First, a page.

How to Become A Deep Thinker
Deep thinking is fast becoming a more critical part of a knowledge worker's life. We’re living in a world that was formed around how we use to work in factories when instead the real value lies in our ability to solve problems with our minds. However, even when using our intellectual capacity to solve problems there are differences in how we can apply ourselves; from rote memorization to deep thinking.
In a world that is increasingly moving towards automation, deep thinking will set apart those who can solve problems of the future and those whose work will fall to the routine of machines.
So What is Deep Thinking
A lot of the problems we solve on a day to day basis are systematic and linear and do not require anything special from us. This includes the mundane like backtracking to find our car keys and setting up our new TV. However this kind of thinking isn’t what one would call out of the box or thinking that could produce breakthroughs and result in significant leaps forward rather than just iterative. Our “aha!” moments more readily flow when we are in a state of deep thinking.
A study published by the National Academy of Sciences attempted to locate in the brain where deep thinking occurs in highly original and creative thinkers. What they saw was strong connectivity between three separate networks of the brain; the default mode network, the executive control network, and the salience network. The default mode network is most active when you are at rest and is associated with introspective spontaneous thought such as daydreaming (it is also posited to be the biological seat of ego). The executive control network also is associated with introspective thought though of a more focused & active nature and normally works antagonistically to the default mode network. The salience network helps determine, from the many stimuli we receive in real time, where to focus our attention.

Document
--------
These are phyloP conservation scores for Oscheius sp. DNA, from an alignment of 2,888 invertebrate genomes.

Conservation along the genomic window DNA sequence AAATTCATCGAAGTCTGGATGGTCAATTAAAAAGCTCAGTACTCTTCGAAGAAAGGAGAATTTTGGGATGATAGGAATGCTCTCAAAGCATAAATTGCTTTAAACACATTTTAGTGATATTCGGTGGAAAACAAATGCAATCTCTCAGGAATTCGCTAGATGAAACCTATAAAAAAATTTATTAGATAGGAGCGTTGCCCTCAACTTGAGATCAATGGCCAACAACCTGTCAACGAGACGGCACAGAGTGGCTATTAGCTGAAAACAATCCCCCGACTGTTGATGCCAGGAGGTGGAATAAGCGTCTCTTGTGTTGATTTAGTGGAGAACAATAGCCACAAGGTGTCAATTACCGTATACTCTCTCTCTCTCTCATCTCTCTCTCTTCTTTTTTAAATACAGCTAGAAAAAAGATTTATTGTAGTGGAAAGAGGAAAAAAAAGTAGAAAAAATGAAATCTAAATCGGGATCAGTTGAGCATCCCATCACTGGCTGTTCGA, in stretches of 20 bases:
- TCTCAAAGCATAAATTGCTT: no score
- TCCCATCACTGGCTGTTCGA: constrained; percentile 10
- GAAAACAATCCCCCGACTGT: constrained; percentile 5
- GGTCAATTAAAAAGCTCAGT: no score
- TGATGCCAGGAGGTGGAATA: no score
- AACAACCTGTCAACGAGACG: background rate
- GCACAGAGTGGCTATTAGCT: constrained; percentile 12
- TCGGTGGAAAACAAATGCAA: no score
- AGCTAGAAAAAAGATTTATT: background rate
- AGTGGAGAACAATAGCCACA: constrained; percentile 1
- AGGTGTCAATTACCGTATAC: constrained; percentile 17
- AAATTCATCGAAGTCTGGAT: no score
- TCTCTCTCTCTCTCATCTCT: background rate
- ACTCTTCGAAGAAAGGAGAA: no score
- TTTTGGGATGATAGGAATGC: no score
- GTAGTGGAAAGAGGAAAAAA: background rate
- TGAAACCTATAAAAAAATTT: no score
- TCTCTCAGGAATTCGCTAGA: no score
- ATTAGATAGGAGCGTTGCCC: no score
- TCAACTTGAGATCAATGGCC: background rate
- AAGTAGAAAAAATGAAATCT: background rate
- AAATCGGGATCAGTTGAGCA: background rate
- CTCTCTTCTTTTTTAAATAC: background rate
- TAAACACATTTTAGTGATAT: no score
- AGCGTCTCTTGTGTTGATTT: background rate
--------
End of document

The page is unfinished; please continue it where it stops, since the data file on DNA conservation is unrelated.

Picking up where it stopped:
In deep thinkers they found much higher than normal connectivity between these networks, which a lot of the time can work opposite each other. The ability to bring in multiple resources of the brain that normally don’t work together seems to be a critical part.
How to become a deep thinker?
Some may believe deep thinking is an innate quality for the reclusive erudite, however like any skill it can be cultivated, practiced, and made more readily available as a tool in your mental arsenal. Let’s go over some of the methods.
Improve the quality of your thinking
There are many hallmarks of an educated and improved mind, each of which help you get out of your own way when making time for deep thinking. Being able to hold and evaluate multiple opposing thoughts in your mind objectively is an example. Often when we have opposing ideas in front of us we are already leaning towards one due to previous biases. Becoming always aware of this and mitigating helps improve your own thought process. This allows you to objectively see from a different vantage point and take what you are noticing at face value without putting it through a wall of meaning. One of the easiests ways to become comfortable objectively thinking through opposite points is to truly be open to having your mind changed regardless of how entrenched your biases may have been towards one side.